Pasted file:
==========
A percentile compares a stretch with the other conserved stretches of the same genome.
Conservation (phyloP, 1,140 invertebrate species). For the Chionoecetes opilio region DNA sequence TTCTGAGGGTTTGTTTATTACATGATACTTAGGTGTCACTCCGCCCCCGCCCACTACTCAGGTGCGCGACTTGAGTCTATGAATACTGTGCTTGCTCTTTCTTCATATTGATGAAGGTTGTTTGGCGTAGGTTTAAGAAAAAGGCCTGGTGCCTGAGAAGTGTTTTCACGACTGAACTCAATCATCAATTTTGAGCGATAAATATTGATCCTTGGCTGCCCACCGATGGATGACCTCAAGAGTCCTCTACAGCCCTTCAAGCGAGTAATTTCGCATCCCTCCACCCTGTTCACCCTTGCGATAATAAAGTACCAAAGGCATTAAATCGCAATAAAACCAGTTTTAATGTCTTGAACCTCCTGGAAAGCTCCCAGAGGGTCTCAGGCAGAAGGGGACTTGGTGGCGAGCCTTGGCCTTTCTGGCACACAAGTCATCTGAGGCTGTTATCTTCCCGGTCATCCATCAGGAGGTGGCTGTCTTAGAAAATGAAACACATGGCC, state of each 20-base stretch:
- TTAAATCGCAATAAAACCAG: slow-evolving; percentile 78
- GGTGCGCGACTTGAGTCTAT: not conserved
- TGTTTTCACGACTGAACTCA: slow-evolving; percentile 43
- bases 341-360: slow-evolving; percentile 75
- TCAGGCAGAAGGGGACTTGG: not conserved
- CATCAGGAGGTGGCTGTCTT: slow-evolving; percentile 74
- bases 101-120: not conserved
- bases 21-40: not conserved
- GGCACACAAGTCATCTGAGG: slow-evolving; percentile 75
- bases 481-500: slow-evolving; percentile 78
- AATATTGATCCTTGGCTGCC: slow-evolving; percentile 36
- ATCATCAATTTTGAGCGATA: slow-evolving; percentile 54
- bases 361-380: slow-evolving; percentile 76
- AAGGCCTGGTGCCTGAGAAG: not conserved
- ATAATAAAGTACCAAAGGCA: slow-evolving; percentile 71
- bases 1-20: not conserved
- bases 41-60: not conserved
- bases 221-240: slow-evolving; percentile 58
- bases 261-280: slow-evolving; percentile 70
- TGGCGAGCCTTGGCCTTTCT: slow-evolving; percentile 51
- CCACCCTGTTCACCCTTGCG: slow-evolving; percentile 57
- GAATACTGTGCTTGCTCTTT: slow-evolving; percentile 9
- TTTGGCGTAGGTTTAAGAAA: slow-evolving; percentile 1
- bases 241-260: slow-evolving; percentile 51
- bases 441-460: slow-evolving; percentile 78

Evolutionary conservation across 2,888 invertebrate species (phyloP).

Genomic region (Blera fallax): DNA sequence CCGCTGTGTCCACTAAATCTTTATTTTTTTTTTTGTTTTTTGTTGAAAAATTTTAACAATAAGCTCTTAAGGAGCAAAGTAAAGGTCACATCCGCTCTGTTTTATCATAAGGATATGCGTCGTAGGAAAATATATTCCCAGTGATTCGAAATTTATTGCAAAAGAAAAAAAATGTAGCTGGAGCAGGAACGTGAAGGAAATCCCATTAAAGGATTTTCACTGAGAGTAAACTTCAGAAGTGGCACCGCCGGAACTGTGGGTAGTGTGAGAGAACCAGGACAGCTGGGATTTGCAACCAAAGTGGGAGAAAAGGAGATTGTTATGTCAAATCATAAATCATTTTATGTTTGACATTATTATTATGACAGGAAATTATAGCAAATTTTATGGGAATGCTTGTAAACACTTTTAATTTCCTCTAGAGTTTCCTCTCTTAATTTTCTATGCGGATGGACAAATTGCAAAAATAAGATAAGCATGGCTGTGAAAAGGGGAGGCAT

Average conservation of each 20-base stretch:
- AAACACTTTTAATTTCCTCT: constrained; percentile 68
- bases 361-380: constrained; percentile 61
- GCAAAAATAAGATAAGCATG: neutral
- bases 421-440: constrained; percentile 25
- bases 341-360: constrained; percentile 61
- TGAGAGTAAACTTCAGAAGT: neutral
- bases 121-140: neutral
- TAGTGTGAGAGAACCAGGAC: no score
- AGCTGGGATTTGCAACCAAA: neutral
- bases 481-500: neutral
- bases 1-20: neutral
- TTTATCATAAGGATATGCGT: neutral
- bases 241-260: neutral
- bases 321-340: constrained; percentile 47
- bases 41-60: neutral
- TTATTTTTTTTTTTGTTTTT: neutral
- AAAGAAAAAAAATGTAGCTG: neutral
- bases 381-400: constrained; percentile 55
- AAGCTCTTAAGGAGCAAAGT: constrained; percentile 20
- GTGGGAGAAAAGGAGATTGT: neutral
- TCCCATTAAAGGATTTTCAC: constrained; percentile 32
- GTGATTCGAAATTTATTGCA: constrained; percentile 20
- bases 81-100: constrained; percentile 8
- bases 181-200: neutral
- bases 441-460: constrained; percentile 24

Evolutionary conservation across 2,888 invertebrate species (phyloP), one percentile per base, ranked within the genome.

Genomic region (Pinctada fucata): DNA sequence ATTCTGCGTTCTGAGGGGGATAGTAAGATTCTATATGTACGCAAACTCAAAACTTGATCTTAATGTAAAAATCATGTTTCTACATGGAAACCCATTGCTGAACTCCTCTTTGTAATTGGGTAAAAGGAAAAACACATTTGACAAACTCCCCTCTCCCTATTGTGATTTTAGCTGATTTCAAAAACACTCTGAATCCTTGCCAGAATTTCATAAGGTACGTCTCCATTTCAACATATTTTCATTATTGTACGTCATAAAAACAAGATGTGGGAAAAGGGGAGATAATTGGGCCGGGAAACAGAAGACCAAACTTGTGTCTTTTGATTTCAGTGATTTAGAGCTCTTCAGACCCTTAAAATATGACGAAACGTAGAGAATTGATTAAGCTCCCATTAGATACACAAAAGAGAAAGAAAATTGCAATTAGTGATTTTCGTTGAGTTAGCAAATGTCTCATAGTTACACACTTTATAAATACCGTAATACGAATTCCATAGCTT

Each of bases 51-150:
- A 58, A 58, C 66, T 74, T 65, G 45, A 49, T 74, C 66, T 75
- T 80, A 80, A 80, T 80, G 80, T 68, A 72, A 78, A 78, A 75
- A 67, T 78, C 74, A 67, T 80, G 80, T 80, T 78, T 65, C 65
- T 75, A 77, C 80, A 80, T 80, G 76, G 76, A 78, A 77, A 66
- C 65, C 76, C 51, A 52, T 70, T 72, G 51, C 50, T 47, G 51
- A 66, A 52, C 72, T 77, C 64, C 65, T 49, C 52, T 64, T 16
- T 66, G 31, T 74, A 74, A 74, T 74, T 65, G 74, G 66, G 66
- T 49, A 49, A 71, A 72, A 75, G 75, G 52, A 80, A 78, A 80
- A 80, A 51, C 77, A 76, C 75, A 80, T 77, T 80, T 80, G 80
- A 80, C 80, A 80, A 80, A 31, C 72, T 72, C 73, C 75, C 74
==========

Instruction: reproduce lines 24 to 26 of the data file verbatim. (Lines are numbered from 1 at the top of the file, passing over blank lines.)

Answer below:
- GAATACTGTGCTTGCTCTTT: slow-evolving; percentile 9
- TTTGGCGTAGGTTTAAGAAA: slow-evolving; percentile 1
- bases 241-260: slow-evolving; percentile 51